Businessman John Miller tells USU business graduates servant leadership is key to bottom-line success
LOGAN — A businessman whose companies have generated billions in revenues told graduates at the Jon M. Huntsman School of Business Saturday that a key to successful leadership is to become a servant leader.
John Miller, who was honored earlier in the day with an honorary doctorate from Utah State University, was the commencement speaker at a ceremony for the Huntsman School of Business that recognized the graduation of more than 700 students.
Dean Douglas D. Anderson introduced Miller and highlighted some of his vocational accomplishments.
Miller, who some credit with reinventing the beef industry, is now is the founder of JR Miller Enterprises, a privately held company that has holdings in real estate, agriculture and private enterprise. Under Miller's leadership E.A. Miller, a regional meatpacking company, grew from a small regional firm with sales of $90 million in the 1970s into a national firm with sales of more than $1.2 billion by 1987, Anderson said.
Miller recently retired from National Beef Packing Company, a firm he started in 1991. Miller led the growth of the company's revenue from $500 million to more than $6 billion. In his lifetime Miller went from overseeing the processing of some 50,000 cattle per year to nearly 4 million a year, and during those years he and his partners essentially reinvented the industry, the dean said. Miller was able to brand differentiated, genetically higher-quality beef so that it could earn a premium price in the marketplace.
Miller said that Stephen R. Covey, who is the Jon M. Huntsman Presidential Chair In Leadership at the USU business school, has long been a mentor. Covey, an internationally recognized author and consultant, is known for writing the best-selling book the "7 Habits of Highly Effective People." Saturday Miller shared with the students what he called "eight core lessons."
He advised them to become servant leaders, to surround themselves with mentors, to choose a work environment where "the truth is spoken," to be responsible and to trust others to be responsible. He told the students in the workplace they need to know what their competition is doing and learn from their best practices. He suggested they learn to be "listening leaders," to "under promise and over deliver" and to focus on what "really matters."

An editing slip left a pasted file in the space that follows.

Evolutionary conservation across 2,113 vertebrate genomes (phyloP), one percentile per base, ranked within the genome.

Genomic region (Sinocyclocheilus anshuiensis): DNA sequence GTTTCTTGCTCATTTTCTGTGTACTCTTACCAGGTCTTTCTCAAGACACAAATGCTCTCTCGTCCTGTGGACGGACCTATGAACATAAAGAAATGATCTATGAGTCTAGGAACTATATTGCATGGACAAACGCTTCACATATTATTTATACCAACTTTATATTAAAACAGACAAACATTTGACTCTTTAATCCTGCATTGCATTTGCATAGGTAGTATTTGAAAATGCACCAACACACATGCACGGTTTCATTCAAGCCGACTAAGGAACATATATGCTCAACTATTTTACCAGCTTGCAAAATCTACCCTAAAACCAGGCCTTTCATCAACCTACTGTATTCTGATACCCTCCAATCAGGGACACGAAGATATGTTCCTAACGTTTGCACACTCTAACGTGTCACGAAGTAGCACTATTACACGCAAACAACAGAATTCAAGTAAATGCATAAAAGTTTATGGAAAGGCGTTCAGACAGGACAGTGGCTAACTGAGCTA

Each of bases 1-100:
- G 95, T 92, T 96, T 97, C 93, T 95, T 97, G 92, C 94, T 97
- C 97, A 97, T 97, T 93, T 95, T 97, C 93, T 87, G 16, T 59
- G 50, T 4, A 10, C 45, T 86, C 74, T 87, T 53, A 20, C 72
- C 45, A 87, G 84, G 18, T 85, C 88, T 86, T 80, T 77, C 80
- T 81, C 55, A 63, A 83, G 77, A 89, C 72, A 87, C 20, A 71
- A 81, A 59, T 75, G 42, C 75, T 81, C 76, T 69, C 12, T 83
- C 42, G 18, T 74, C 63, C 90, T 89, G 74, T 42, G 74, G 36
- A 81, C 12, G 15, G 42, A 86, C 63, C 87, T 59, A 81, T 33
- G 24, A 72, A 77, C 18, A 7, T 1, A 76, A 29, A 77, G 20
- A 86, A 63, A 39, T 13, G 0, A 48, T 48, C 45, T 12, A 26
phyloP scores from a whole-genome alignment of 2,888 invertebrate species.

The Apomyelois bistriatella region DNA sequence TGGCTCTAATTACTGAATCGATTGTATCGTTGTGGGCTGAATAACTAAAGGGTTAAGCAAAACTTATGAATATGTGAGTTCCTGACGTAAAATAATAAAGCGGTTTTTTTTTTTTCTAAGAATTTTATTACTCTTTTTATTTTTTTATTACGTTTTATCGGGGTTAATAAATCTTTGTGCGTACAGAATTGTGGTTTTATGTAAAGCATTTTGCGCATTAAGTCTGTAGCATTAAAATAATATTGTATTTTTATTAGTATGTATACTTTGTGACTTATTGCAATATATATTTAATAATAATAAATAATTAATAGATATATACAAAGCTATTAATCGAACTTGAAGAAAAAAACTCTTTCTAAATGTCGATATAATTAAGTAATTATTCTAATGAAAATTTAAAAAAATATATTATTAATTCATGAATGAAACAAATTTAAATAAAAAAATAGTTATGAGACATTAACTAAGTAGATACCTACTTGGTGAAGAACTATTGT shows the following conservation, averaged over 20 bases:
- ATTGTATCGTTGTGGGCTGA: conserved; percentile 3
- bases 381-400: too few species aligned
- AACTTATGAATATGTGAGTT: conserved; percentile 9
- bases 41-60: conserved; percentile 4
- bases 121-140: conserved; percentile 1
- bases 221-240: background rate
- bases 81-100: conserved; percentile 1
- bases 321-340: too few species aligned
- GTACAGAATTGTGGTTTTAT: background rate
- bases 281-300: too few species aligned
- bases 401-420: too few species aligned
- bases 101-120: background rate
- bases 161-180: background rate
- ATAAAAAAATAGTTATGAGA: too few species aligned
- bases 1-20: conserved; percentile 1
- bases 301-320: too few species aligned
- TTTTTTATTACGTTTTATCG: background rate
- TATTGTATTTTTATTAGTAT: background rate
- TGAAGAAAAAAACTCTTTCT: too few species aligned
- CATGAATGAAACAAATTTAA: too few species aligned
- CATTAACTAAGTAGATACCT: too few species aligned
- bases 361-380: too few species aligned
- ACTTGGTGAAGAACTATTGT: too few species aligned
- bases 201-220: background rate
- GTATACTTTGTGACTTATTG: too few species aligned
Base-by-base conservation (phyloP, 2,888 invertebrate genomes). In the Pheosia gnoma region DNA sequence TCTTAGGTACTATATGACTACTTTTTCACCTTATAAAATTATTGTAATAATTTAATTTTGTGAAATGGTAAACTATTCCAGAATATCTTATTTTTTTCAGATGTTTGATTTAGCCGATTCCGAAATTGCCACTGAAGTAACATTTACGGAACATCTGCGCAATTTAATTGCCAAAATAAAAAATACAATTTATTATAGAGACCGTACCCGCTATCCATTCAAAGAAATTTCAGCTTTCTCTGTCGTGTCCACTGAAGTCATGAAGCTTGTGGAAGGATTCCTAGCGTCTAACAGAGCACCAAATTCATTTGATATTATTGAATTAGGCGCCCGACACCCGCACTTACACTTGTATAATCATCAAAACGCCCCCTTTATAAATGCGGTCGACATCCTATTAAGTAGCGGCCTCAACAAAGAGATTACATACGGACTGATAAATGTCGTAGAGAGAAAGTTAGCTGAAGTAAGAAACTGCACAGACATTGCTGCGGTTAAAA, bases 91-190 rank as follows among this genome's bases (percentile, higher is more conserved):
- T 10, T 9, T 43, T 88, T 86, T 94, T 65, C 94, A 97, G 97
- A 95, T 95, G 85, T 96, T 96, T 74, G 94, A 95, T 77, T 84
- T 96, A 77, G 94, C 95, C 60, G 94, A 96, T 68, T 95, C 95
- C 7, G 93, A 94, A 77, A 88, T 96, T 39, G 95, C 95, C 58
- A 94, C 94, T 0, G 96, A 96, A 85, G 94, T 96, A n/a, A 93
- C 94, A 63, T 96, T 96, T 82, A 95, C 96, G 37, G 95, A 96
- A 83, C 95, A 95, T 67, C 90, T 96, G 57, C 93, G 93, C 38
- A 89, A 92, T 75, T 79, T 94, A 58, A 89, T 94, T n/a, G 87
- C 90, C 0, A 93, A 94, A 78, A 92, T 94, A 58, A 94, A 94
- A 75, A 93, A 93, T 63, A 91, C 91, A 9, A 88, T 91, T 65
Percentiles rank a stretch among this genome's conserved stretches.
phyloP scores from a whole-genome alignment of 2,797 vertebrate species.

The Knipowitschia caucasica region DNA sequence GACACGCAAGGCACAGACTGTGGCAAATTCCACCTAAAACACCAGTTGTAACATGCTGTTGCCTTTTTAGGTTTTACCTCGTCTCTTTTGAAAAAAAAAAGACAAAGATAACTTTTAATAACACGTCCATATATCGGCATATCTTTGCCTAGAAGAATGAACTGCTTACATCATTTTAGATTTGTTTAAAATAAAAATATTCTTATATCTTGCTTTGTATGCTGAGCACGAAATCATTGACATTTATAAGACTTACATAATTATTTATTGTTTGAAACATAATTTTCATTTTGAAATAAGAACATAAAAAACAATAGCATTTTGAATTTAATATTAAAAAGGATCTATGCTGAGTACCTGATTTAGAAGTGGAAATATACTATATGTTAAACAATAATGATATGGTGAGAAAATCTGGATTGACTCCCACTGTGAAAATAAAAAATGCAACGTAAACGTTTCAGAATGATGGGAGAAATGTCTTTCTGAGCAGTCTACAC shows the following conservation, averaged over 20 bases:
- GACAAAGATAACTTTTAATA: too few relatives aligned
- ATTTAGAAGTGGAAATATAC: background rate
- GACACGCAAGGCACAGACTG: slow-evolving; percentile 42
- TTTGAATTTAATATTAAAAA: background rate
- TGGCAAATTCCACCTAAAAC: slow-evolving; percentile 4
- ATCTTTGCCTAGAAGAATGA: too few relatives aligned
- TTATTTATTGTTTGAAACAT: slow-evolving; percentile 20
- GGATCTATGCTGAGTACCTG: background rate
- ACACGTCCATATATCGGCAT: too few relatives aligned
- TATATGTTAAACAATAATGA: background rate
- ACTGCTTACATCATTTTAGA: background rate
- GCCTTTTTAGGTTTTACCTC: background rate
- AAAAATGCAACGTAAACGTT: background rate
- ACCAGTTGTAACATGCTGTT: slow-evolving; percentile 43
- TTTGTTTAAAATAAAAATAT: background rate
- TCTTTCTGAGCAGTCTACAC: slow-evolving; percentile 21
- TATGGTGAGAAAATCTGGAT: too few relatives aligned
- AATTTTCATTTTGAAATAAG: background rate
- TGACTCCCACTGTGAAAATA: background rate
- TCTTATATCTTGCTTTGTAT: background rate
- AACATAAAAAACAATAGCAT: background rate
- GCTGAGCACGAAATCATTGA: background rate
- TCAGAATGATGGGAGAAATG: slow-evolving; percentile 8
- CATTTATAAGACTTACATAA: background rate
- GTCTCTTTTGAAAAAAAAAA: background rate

He said that if leaders learn to really love and serve those they lead, they will fare better and said he has observed that such managers outperform others.
"Millions of dollars are spent each year on leadership seminars in a frantic search to find the secret formulas of great leaders," he said. "This one concept will ensure that your leadership style is principally centered."
He said that leaders need to learn how to listen and allow diverse opinions to be expressed
"If you find yourself working for a company where your supervisor or team leader or CEO does not foster an environment where truth is encouraged to be spoken... get out," he said.
Anderson advised the graduates to be grateful of the many that have gone before that made it possible for them to get an education.
"There are so many of you who have contributed to helping all of us and all of our students get to where we are today," he said. "I hope you will all, especially today's graduates, honor the sacrifices of those who went before them by continuing to invest your time and resources in the work we are doing at the Huntsman School. We believe the type of analytical, innovative, ethical leadership our global marketplace needs today can be found in the tenacious Aggies who walk our halls every day."
The Huntsman valedictorian, Jill Aoki, a student who maintained a 4.0 grade average while majoring in accounting, finance and economics with a minor in international business, lifted lessons from children's movies she shared in her valedictory address. She said the idea was sparked by something she read in Jon M. Huntsman's book 'Winners Never Cheat." Huntsman wrote, "Everything we need for today's marketplace we learned as kids."
Aoki quoted from "Toy Story" to emphasize the importance of maintaining friendships, from "The Lion King" to talk about continual learning and sharing and from "Pinocchio" to drive home the point that dreams, coupled with determination, can come true.
Steve Eaton is the director of communications for the Jon M. Huntsman School of Business.
- Utah coal: A story of families, jobs and...
- There's more to why Americans don't save than...
- The battle over coal struggles to find a...
- Utah Food Bank security breach exposes 10,000...
- How Medicare is trying to start a healthier...
- Startup hopes to help children with autism in...
- Magazine honors fastest-growing Utah companies
- Handlers learn the finer points of sheepdog...
- Utah coal: A story of families, jobs... 28
- Walmart to cease sales of semiautomatic... 12
- There's more to why Americans don't... 9
- Elected officials, business leaders... 8
- Ground to be broken Thursday afternoon... 5
- The battle over coal struggles to find... 4
- How Medicare is trying to start a... 2
- Applications for US jobless aid drop to... 1